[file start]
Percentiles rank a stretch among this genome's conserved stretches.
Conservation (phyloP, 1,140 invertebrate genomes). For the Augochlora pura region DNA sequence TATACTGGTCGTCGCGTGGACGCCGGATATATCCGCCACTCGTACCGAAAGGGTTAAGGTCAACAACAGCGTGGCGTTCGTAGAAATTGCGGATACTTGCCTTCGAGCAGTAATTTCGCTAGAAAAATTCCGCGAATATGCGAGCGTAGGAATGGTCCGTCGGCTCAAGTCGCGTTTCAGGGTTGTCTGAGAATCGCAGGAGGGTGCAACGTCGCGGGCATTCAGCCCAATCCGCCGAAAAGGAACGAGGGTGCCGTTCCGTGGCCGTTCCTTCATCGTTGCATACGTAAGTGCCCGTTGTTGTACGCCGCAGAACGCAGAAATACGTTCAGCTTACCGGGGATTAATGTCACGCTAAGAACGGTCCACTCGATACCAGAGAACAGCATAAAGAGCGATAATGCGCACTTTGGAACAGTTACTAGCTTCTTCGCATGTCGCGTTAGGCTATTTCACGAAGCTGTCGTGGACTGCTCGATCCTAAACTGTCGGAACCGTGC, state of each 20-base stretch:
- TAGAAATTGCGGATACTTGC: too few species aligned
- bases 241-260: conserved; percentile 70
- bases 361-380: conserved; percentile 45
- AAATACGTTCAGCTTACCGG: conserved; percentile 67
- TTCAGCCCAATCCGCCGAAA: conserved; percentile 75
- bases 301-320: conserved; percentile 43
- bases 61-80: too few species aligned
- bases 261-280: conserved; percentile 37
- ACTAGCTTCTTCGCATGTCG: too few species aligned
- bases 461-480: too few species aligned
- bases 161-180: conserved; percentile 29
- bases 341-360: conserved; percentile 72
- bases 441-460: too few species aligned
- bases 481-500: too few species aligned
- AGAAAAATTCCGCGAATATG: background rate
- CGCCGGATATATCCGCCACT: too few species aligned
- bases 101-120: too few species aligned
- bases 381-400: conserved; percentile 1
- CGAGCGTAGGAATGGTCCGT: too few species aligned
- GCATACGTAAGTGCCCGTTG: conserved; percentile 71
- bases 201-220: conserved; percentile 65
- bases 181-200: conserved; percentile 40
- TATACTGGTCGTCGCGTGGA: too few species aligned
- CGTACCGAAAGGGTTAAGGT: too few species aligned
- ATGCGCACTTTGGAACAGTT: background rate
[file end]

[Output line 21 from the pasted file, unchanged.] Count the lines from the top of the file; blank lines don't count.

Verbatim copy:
- CGAGCGTAGGAATGGTCCGT: too few species aligned